[graphic]

The following announcement (origiThe new consolidated company immedi- nally appearing in the Toledo Blade) of ately inaugurated an extensive system of a day's pleasure in (and out of the improvements. The line between Elyria, "Pleasure car" in 1841 is both interesting O., and Buffalo was double-tracked and and amusing. several extensions were built. Large pur- "During most of the year 1841 I was chases of locomotives and cars were made, employed as repairing agent of the Erie and other improvements were contempla- & Kalamazoo railroad, then in operation ted, when came the financial cyclone of between Toledo and Adrian. According 1873, overtaking this road as the crash of to schedule time, a passenger train with 1857 did the Michigan Southern & North- one coach would leave Toledo in the ern Indiana, and brought its progress to a morning, make the run to Adrian and resudden halt. The next four years was a turn to Toledo in the afternoon, arriving period of great depression--paying updebts, about 6 p. m. and paying small dividends, under the : "In December, 1841, che Saturday the careful and conservative management of train left Toledo on time for Adrian. I Commodore Vanderbilt. On Dec. 29, just was then at Palmyra intending to take a week before his death (January 4, 1877), the train for Adrian and return to Toledo occurred the terrible Ashtabula accident, killing 92 persons outright and injuring 64. Only 8 escaped unhurt, and when one considers all the destructive elements that entered into a conspiracy against that doomed train, it is a wonder any person escaped from it alive. The accident cost the company directly $750,000, saying nothing of the large indirect loss by interruption of business.

The same careful, vigorous, clean management manifested by Commodore Vanderbilt was continued by his son, William H. Vanderbilt, until his death, December 8, 1885, and has since been maintained by his successors.

There are several illustrations in existence of the first locomotive and car which were run on the Erie & Kalamazoo Railroad in 1837. The locomotive has already been a scene on THE SOUTHERN PACIFIC.-Photo. by Bro. H. M. referred to. The car would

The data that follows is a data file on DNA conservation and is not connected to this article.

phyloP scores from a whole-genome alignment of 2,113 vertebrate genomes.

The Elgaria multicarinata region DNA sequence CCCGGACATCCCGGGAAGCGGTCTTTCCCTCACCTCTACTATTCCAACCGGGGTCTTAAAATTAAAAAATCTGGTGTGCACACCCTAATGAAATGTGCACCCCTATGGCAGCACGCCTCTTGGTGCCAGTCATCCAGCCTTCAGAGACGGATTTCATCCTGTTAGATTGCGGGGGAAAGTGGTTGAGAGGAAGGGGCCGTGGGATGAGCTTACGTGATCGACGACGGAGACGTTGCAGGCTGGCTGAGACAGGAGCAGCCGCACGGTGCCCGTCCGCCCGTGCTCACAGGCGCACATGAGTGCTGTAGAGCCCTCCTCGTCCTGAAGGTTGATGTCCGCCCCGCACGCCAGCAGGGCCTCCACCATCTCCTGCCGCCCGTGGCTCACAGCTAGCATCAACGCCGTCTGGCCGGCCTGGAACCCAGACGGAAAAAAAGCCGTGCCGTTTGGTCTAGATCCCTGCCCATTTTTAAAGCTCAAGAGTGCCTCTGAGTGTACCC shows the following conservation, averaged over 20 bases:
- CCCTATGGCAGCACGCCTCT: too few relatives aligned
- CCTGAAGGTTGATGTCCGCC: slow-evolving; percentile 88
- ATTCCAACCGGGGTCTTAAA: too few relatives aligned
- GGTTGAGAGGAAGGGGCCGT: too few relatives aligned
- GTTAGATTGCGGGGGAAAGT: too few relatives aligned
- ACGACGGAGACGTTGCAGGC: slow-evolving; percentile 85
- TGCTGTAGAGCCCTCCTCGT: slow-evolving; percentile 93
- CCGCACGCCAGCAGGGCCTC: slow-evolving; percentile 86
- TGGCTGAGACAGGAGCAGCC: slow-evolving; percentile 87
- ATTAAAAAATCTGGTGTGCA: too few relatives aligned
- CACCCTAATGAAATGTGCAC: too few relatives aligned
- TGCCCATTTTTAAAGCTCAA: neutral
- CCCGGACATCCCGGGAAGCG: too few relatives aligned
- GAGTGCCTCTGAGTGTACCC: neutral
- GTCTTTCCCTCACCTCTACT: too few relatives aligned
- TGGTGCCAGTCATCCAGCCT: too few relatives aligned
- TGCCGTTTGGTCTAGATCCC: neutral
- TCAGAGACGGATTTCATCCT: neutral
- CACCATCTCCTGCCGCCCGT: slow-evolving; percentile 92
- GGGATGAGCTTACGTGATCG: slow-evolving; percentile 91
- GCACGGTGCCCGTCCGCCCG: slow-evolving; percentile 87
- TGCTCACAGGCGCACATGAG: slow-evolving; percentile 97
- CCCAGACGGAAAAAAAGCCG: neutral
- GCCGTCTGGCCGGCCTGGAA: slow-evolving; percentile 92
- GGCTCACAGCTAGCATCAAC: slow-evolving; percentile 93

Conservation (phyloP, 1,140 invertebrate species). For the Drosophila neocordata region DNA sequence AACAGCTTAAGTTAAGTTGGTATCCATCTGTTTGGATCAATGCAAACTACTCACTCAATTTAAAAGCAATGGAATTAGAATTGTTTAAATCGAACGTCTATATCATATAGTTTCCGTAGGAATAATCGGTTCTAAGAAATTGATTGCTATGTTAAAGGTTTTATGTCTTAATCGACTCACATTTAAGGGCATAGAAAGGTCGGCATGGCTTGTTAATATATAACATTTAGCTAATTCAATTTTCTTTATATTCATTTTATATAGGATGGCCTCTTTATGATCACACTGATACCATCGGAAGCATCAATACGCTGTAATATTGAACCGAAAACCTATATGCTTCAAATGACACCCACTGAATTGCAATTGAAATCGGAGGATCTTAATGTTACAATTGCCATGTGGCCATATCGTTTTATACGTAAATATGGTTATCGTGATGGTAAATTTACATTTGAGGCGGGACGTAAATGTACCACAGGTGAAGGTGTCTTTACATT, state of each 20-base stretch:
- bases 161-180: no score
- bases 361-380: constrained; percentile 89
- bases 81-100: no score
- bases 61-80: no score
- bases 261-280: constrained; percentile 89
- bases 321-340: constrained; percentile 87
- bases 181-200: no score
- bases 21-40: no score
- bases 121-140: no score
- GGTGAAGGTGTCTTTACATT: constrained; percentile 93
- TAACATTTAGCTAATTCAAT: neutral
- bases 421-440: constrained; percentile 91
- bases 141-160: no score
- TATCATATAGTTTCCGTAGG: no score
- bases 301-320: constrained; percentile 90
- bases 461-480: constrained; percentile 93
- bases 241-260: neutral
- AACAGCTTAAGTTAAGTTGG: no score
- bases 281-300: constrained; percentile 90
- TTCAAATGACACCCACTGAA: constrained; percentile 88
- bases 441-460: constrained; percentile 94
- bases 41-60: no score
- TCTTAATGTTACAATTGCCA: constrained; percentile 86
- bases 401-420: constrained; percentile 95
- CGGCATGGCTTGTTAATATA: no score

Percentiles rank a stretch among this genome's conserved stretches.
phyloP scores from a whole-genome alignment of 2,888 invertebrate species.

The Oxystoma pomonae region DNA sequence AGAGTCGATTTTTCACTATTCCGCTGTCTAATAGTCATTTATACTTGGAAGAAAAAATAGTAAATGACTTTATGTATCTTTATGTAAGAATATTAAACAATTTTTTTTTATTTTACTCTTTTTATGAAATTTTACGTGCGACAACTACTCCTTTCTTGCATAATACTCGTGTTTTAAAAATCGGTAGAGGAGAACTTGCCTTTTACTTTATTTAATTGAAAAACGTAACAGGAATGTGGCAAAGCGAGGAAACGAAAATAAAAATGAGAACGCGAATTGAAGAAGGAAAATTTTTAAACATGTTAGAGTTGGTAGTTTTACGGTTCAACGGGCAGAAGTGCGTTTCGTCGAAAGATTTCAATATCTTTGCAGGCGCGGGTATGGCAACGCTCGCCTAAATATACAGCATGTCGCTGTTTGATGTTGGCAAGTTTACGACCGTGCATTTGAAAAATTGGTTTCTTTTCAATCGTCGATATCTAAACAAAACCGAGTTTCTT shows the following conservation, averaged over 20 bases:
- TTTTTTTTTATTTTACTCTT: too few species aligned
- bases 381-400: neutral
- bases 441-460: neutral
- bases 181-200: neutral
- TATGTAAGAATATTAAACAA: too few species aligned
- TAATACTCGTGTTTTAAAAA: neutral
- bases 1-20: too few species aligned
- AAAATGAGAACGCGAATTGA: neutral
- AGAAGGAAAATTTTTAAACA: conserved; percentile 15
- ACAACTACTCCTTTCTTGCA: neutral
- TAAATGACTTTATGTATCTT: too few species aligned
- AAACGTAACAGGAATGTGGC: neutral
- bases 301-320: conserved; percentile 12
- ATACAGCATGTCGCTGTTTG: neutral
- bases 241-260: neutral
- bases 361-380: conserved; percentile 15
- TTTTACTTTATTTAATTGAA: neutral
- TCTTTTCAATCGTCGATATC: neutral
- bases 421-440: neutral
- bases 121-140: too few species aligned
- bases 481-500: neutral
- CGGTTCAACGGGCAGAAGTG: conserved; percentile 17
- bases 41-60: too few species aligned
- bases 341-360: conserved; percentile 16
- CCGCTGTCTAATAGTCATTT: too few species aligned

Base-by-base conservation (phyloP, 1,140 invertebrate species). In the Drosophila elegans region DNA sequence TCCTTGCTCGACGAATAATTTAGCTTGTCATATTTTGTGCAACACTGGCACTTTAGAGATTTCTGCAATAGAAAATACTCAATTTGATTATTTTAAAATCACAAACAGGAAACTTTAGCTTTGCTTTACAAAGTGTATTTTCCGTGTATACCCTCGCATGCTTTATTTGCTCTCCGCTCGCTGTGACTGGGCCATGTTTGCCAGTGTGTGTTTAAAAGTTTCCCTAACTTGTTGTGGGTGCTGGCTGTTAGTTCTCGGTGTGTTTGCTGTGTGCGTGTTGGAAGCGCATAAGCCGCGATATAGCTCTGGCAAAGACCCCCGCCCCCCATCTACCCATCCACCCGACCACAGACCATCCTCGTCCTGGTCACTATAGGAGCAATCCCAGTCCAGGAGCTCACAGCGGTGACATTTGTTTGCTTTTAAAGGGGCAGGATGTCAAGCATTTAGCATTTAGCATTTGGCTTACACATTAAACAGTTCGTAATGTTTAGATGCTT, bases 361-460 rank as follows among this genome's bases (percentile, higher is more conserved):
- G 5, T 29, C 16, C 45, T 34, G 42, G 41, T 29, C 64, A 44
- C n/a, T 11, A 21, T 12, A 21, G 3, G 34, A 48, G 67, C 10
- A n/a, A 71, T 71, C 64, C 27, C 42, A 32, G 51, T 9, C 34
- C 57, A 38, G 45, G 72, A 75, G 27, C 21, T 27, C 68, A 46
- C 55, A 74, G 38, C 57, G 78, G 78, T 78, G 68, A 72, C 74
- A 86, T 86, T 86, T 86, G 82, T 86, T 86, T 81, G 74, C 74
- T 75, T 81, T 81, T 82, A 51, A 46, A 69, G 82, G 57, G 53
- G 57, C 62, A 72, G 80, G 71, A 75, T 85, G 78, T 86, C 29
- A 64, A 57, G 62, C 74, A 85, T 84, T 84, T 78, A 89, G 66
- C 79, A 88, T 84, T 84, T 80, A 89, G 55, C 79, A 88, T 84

Rhodes, Div. 226. be a revelation to the present generation. that evening. Owing to a severe storm Hon. Richard Mott of Toledo, a director of rain, freezing as it fell, the track be. of the road when the car was in use, came covered with ice. The train reached wrote concerning it: “The Gothic Palmyra about 4 p. m. I entered the car (the board called it the "Pleas- middle compartment of the car, as the ure car' in their official proceedings) was train started for Adrian and met in the the second passenger car of the Erie & car J. Baron Davis and wife of Toledo, Kalamazoo Railroad, and was placed in sitting in the forward seat. Being acservice in 1837. It was rather shorter quainted with them, I thought I would than the three-compartment vehicles first take a seat with them, but seeing the used by the Schenectady Railroad and cushion upon the seat was out of place. afterwards by the Utica Railroad. The car I took the

rear seat, facing the one I had when full held 24, eight in each compart- rejected. We had not gone more than ment. The lower middle door opened half a mile from Palmyra, when a 'snakefrom a place for storing baggage. The head,' as they were called (the end of a middle section projected a few inches loosened bar) came crashing through the wider than the end section. The car floor of the car, passing diagonally was about the size of a street rail- through the seat I had left vacant, the way car of the present day. It passed end of the bar striking me in the neck lame and sore from contact with the ‘snakehead, but gratified that we were enjoying the modern improvement'railway travel.